In the fall of 1997, Cheryl and I were busy raising four kids, and I was busy trying to make a name for myself as a sportscaster on the national level. In all honesty, the latter is what was driving my very existence. My identity was tied more to that career quest than my status as a husband and father. I was raised Catholic and drifted away from anything church or God related when I went off to college. Sunday mornings were designed to sleep in, not to set an alarm clock so I could hit the 9:00 mass.
Knowing that background, fast-forward twenty years or so. It’s 1997, and Cheryl and I have this great family, a beautiful home, and good jobs, and in our minds, God has had nothing to do with it. We had tried a couple churches along the way, but nothing long term, and had gone back to our norm of leisurely Sunday mornings. But many of our kids’ friends were going to church every Sunday, and they were asking Eric and Maggie why they didn’t go to church. Eric and Maggie in turn asked us, and we really didn’t have an answer. So Cheryl and I had this fairly deep discussion and decided it might be good if the kids had some consistent exposure to this whole “spiritual thing” and we would scout out a few potential landing spots.
One of those was a church called Crossroads. It was a nondenominational, Bible-based church we had driven past a million times, sometimes wondering aloud, “What is that place with the blue roof?”
On one Sunday afternoon, the parking lot virtually empty, I stopped by to see if a door was open, hoping maybe I could grab some printed information and take it home. Turns out there was a church member there that day, and he explained that Crossroads was just about ten years old. I had no idea when I stood there chatting with this stranger that over the next twenty years this Crossroads would change locations again and again to bigger, more accommodating spaces, would change its name to 12 Stone, and would serve upward of twenty-five thousand people every weekend. All I knew right then was that this little place with the blue roof had a service for adults and a separate one for the kids at the same time. This sounded like it might be worth a try.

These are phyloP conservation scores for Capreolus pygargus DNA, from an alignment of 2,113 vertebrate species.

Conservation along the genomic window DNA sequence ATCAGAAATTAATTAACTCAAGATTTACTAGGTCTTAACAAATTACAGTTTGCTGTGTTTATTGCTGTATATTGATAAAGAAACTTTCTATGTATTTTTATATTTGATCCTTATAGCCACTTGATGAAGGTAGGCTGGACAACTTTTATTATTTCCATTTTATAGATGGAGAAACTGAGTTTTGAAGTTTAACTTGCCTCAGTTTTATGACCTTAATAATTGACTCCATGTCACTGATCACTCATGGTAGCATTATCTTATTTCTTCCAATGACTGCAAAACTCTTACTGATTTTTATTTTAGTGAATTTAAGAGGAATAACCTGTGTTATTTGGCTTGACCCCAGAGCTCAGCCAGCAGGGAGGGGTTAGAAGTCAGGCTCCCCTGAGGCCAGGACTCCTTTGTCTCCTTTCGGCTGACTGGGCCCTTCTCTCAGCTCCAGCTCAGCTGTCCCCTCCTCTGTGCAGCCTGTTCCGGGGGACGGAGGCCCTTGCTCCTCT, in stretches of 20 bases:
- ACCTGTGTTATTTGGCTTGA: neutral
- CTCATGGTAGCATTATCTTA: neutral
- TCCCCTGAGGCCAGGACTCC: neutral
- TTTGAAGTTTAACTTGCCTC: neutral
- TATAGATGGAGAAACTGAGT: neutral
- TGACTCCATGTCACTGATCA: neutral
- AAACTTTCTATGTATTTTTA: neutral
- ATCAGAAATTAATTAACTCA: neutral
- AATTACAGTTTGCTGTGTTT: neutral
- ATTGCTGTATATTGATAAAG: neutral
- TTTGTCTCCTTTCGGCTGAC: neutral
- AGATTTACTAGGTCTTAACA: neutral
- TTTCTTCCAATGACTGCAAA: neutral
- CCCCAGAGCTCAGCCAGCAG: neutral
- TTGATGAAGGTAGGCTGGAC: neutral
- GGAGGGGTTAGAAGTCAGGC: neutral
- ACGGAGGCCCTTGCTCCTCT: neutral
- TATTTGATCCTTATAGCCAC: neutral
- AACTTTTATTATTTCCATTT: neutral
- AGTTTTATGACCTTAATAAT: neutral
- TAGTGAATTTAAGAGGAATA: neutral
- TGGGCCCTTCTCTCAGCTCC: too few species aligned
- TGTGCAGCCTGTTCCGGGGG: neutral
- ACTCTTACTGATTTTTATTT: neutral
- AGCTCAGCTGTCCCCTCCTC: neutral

The first service we attended was unlike anything either of us had ever experienced. Let’s just say my comfort level was not exactly high. There were no suits and ties. There were jeans. And there was no priest. There was this guy, Kevin Myers. He was the most gifted communicator and teacher I had ever heard, and it appeared he knew the Bible back and forth.
Kevin posed a couple questions that day. “Who’s the provider in your family?” and “What are you pursuing, happiness or wholeness?” Well, I had this. (1) I’m the provider, and (2) happiness. Over the next few weeks, we explored these questions at Crossroads, and long story short, a light just seemed to go on for me. I was living such a me-centered existence that naturally I viewed myself as the provider, and I was all about the next thing that would make me happy. Now here I was taking notes about God the provider and this Jesus, who came to serve, not to be served, and how happiness is okay, but wholeness is what it’s all about. And the only way to be the husband and father I need to be is to have a heavenly Father who’s directing my steps. After about a month, I cornered Kevin after a service.
“Hey, do you wanna grab lunch one of these days? I don’t know how to put this exactly, but God’s messin’ with me.”